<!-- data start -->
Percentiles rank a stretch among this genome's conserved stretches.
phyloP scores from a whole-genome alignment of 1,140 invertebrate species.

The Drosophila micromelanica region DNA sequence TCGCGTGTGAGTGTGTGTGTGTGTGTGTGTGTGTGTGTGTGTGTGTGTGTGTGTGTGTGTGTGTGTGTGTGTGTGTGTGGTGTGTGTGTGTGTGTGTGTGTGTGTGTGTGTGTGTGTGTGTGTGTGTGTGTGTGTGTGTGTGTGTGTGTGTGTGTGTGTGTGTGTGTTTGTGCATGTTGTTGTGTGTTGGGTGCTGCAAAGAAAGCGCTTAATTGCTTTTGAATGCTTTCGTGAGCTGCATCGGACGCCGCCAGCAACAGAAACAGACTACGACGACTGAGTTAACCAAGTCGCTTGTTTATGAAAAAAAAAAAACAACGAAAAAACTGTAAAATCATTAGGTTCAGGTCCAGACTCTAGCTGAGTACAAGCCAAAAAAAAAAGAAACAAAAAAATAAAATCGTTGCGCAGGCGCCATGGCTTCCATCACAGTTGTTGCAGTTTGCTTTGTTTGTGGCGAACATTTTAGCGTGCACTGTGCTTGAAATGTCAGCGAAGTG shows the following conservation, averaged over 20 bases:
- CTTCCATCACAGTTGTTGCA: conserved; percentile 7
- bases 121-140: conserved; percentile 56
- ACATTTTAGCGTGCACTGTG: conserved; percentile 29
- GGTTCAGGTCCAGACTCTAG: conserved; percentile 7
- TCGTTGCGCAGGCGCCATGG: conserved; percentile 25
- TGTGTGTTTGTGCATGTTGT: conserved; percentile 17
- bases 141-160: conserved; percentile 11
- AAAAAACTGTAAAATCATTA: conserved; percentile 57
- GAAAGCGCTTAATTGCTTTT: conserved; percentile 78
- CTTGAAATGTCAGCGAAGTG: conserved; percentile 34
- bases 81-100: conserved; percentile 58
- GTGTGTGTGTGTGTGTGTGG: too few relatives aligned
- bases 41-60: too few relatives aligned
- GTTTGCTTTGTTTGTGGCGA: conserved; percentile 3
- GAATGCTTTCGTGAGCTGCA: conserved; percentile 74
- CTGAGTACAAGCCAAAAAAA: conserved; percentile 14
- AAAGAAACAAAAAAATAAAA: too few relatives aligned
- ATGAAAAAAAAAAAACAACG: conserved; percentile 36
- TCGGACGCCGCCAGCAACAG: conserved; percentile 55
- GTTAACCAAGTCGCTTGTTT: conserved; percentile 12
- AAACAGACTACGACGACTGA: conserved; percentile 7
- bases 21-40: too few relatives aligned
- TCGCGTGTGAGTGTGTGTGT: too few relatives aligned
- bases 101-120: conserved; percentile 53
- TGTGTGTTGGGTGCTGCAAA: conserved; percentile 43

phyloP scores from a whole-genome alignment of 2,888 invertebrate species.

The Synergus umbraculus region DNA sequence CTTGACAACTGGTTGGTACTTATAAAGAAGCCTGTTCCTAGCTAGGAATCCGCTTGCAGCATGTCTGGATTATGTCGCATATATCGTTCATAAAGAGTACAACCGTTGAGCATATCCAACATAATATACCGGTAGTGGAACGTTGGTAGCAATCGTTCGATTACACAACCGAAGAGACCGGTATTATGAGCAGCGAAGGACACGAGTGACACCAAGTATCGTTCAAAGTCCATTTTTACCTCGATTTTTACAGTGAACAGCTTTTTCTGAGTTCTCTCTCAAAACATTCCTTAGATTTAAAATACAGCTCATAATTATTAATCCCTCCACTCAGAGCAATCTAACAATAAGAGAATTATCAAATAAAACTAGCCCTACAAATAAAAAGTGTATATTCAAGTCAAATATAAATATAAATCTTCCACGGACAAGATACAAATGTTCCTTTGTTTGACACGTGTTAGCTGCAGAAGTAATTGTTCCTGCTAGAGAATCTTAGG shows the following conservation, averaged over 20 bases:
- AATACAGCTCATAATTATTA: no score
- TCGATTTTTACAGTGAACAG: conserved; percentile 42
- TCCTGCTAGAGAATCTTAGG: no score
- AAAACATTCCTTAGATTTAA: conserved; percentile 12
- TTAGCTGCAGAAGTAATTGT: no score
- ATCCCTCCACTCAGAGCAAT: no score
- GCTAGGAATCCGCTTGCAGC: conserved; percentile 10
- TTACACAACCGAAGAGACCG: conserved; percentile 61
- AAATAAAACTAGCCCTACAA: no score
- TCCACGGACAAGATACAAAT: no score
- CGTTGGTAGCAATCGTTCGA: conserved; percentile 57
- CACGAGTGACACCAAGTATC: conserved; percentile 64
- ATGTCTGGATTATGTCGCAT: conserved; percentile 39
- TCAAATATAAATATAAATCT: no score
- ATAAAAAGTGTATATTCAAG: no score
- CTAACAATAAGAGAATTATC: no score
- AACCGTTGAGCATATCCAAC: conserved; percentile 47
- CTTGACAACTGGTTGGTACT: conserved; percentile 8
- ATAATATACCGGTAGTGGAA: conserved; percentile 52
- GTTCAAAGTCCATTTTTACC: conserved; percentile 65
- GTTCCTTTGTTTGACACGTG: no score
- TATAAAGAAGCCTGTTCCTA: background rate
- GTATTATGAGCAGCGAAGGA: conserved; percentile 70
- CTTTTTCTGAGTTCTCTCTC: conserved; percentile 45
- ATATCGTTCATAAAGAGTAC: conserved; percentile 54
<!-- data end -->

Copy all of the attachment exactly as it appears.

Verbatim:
Percentiles rank a stretch among this genome's conserved stretches.
phyloP scores from a whole-genome alignment of 1,140 invertebrate species.

The Drosophila micromelanica region DNA sequence TCGCGTGTGAGTGTGTGTGTGTGTGTGTGTGTGTGTGTGTGTGTGTGTGTGTGTGTGTGTGTGTGTGTGTGTGTGTGTGGTGTGTGTGTGTGTGTGTGTGTGTGTGTGTGTGTGTGTGTGTGTGTGTGTGTGTGTGTGTGTGTGTGTGTGTGTGTGTGTGTGTGTGTTTGTGCATGTTGTTGTGTGTTGGGTGCTGCAAAGAAAGCGCTTAATTGCTTTTGAATGCTTTCGTGAGCTGCATCGGACGCCGCCAGCAACAGAAACAGACTACGACGACTGAGTTAACCAAGTCGCTTGTTTATGAAAAAAAAAAAACAACGAAAAAACTGTAAAATCATTAGGTTCAGGTCCAGACTCTAGCTGAGTACAAGCCAAAAAAAAAAGAAACAAAAAAATAAAATCGTTGCGCAGGCGCCATGGCTTCCATCACAGTTGTTGCAGTTTGCTTTGTTTGTGGCGAACATTTTAGCGTGCACTGTGCTTGAAATGTCAGCGAAGTG shows the following conservation, averaged over 20 bases:
- CTTCCATCACAGTTGTTGCA: conserved; percentile 7
- bases 121-140: conserved; percentile 56
- ACATTTTAGCGTGCACTGTG: conserved; percentile 29
- GGTTCAGGTCCAGACTCTAG: conserved; percentile 7
- TCGTTGCGCAGGCGCCATGG: conserved; percentile 25
- TGTGTGTTTGTGCATGTTGT: conserved; percentile 17
- bases 141-160: conserved; percentile 11
- AAAAAACTGTAAAATCATTA: conserved; percentile 57
- GAAAGCGCTTAATTGCTTTT: conserved; percentile 78
- CTTGAAATGTCAGCGAAGTG: conserved; percentile 34
- bases 81-100: conserved; percentile 58
- GTGTGTGTGTGTGTGTGTGG: too few relatives aligned
- bases 41-60: too few relatives aligned
- GTTTGCTTTGTTTGTGGCGA: conserved; percentile 3
- GAATGCTTTCGTGAGCTGCA: conserved; percentile 74
- CTGAGTACAAGCCAAAAAAA: conserved; percentile 14
- AAAGAAACAAAAAAATAAAA: too few relatives aligned
- ATGAAAAAAAAAAAACAACG: conserved; percentile 36
- TCGGACGCCGCCAGCAACAG: conserved; percentile 55
- GTTAACCAAGTCGCTTGTTT: conserved; percentile 12
- AAACAGACTACGACGACTGA: conserved; percentile 7
- bases 21-40: too few relatives aligned
- TCGCGTGTGAGTGTGTGTGT: too few relatives aligned
- bases 101-120: conserved; percentile 53
- TGTGTGTTGGGTGCTGCAAA: conserved; percentile 43

phyloP scores from a whole-genome alignment of 2,888 invertebrate species.

The Synergus umbraculus region DNA sequence CTTGACAACTGGTTGGTACTTATAAAGAAGCCTGTTCCTAGCTAGGAATCCGCTTGCAGCATGTCTGGATTATGTCGCATATATCGTTCATAAAGAGTACAACCGTTGAGCATATCCAACATAATATACCGGTAGTGGAACGTTGGTAGCAATCGTTCGATTACACAACCGAAGAGACCGGTATTATGAGCAGCGAAGGACACGAGTGACACCAAGTATCGTTCAAAGTCCATTTTTACCTCGATTTTTACAGTGAACAGCTTTTTCTGAGTTCTCTCTCAAAACATTCCTTAGATTTAAAATACAGCTCATAATTATTAATCCCTCCACTCAGAGCAATCTAACAATAAGAGAATTATCAAATAAAACTAGCCCTACAAATAAAAAGTGTATATTCAAGTCAAATATAAATATAAATCTTCCACGGACAAGATACAAATGTTCCTTTGTTTGACACGTGTTAGCTGCAGAAGTAATTGTTCCTGCTAGAGAATCTTAGG shows the following conservation, averaged over 20 bases:
- AATACAGCTCATAATTATTA: no score
- TCGATTTTTACAGTGAACAG: conserved; percentile 42
- TCCTGCTAGAGAATCTTAGG: no score
- AAAACATTCCTTAGATTTAA: conserved; percentile 12
- TTAGCTGCAGAAGTAATTGT: no score
- ATCCCTCCACTCAGAGCAAT: no score
- GCTAGGAATCCGCTTGCAGC: conserved; percentile 10
- TTACACAACCGAAGAGACCG: conserved; percentile 61
- AAATAAAACTAGCCCTACAA: no score
- TCCACGGACAAGATACAAAT: no score
- CGTTGGTAGCAATCGTTCGA: conserved; percentile 57
- CACGAGTGACACCAAGTATC: conserved; percentile 64
- ATGTCTGGATTATGTCGCAT: conserved; percentile 39
- TCAAATATAAATATAAATCT: no score
- ATAAAAAGTGTATATTCAAG: no score
- CTAACAATAAGAGAATTATC: no score
- AACCGTTGAGCATATCCAAC: conserved; percentile 47
- CTTGACAACTGGTTGGTACT: conserved; percentile 8
- ATAATATACCGGTAGTGGAA: conserved; percentile 52
- GTTCAAAGTCCATTTTTACC: conserved; percentile 65
- GTTCCTTTGTTTGACACGTG: no score
- TATAAAGAAGCCTGTTCCTA: background rate
- GTATTATGAGCAGCGAAGGA: conserved; percentile 70
- CTTTTTCTGAGTTCTCTCTC: conserved; percentile 45
- ATATCGTTCATAAAGAGTAC: conserved; percentile 54